Syd the Platypus, Sydney 2000
Syd the Platypus was named for Sydney, the host city in 2000. © IOC (courtesy of V&A Museum of Childhood)
Olly the Kookaburra, Sydney 2000
Olly, the Kookaburra was named for Olympics. © IOC (courtesy of V&A Museum of Childhood)
Millie the Echidna, Sydney 2000
Millie the Echidna was named for Millennium – it was 2000. © IOC (courtesy of V&A Museum of Childhood)

2004 Athens, Greece – Athena and Phevos

Athena and Phevos, Athens 2000
Athena and Phevos were the big-feeted Greek mascots. They were based on an archaic terracotta daidala (religious artifact) at the National Archaeological Museum of Athens. Photograph: wikimedia

2008 Beijing, China – Beibei, Jingjing, Huanhuan, Yingying and Nini

Drawing inspiration from the five Olympic rings, four of these playful characters embody the characteristics of China’s favorite animals – the fish (Beibei), panda (Jingjing), Tibetan antelope (Yingying) and swallow (Nini). The fifth (Huanhuan) represents the Olympic flame. The five elements of nature are represented too – the sea, forest, fire, earth and sky.

Each of the mascots has a rhyming two-syllable name and when you put their names together – Bei Jing Huan Ying Ni – they say “Welcome to Beijing”.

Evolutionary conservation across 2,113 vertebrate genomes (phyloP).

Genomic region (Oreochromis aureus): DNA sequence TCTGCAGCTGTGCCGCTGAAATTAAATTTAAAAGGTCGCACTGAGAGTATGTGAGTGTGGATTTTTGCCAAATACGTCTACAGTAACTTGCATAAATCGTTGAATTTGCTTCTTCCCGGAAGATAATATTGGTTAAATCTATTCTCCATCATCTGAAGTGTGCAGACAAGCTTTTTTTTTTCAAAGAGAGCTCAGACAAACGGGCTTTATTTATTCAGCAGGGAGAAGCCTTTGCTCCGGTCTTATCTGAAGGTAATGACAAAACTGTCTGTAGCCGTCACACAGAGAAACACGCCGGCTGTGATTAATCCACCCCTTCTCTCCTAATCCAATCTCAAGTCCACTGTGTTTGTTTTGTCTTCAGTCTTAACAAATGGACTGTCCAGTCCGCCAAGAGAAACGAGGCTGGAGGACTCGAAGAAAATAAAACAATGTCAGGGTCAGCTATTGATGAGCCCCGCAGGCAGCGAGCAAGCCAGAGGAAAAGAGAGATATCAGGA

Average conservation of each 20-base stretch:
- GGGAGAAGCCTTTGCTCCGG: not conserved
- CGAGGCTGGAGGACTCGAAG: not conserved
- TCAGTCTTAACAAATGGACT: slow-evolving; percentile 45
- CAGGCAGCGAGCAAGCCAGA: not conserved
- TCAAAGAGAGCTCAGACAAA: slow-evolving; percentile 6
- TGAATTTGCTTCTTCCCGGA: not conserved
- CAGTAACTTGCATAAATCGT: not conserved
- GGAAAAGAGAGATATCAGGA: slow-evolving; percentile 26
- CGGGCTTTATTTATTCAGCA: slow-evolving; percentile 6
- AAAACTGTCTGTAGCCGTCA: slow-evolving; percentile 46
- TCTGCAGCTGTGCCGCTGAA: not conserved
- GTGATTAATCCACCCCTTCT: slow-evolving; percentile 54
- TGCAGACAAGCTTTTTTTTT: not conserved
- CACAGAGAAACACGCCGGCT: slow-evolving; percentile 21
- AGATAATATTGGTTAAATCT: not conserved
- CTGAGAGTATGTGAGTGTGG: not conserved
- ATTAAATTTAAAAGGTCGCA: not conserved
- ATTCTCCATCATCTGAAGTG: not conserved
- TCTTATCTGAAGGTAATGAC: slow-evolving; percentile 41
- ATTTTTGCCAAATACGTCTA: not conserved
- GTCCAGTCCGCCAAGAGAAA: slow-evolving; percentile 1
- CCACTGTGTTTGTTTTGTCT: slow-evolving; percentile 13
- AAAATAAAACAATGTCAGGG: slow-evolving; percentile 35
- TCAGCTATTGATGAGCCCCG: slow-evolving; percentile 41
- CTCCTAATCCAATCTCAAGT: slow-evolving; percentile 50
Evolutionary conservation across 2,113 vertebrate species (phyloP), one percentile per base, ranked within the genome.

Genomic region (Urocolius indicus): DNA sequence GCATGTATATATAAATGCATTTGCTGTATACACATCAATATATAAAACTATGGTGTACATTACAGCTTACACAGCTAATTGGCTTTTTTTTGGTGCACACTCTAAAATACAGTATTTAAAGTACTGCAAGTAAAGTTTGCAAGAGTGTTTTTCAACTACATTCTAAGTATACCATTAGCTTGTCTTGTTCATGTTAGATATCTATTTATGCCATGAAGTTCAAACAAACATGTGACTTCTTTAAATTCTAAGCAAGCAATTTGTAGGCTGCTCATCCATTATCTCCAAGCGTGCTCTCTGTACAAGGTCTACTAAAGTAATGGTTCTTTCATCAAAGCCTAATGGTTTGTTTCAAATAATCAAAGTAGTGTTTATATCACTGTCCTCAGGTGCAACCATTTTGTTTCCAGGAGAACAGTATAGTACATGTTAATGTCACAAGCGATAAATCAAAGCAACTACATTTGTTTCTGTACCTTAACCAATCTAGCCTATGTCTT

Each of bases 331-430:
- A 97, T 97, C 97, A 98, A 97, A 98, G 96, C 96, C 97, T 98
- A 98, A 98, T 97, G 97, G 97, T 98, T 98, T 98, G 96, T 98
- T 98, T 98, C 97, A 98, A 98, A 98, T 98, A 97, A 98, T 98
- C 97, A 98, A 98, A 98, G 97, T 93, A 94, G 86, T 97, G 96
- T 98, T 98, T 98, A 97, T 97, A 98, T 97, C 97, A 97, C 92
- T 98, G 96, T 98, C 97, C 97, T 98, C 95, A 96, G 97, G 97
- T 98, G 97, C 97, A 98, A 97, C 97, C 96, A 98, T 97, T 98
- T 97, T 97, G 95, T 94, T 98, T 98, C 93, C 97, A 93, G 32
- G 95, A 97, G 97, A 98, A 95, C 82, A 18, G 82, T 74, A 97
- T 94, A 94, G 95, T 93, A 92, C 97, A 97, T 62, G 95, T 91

Beibei, Beijing 2008
Beibei © IOC (courtesy of V&A Museum of Childhood)
Jingjing, Beijing 2008
Jingjing © IOC (courtesy of V&A Museum of Childhood)
Huanhuan, Beijing 2008
Huanhuan © IOC (courtesy of V&A Museum of Childhood)
Yingying, Beijing 2008
Yingying © IOC (courtesy of V&A Museum of Childhood)
Nini, Beijing 2008
Nini © IOC (courtesy of V&A Museum of Childhood)

2012 London – Wenlock and Mandeville

Formed from two blobs of molten steel from a steelworks in Bolton, or so the legend goes, Wenlock is named after Much Wenlock, the town in Shropshire which held the Olympian Society Annual Games, a forerunner of the modern Olympics. Mandeville is named for Stoke Mandeville Hospital, which organized the Stoke Mandeville Games, the precursor of the Paralympics.

They each have cameras for eyes and London Taxi headlights with the first letter of their name.

Wenlock, London 2012
Wenlock wears five friendship bracelets, each one the colour of an Olympic ring. He has three points on his head, representing the three places on the podium (Gold, Silver and Bronze).
Mandeville, London 2012
Mandeville’s head reflects aspects of the Paralympics symbol.
Wenlock and Mandeville. London 2012
Wenlock and Mandeville. London 2012

(All Wenlock and Mandeville images are courtesy of London 2012.)

Olympic mascots through the years [PICS] was last modified: June 26th, 2019 by Pleasance Coddington
Author: Pleasance Coddington (2478 posts)

Pleasance is a British travel writer and online content specialist in travel. She has written for numerous publications and sites including Wired, Lucky, Rough Guides and Yahoo! Travel. After working for six years on content and social media at VisitBritain, she is now the Global Content and Social Media Manager for Cheapflights.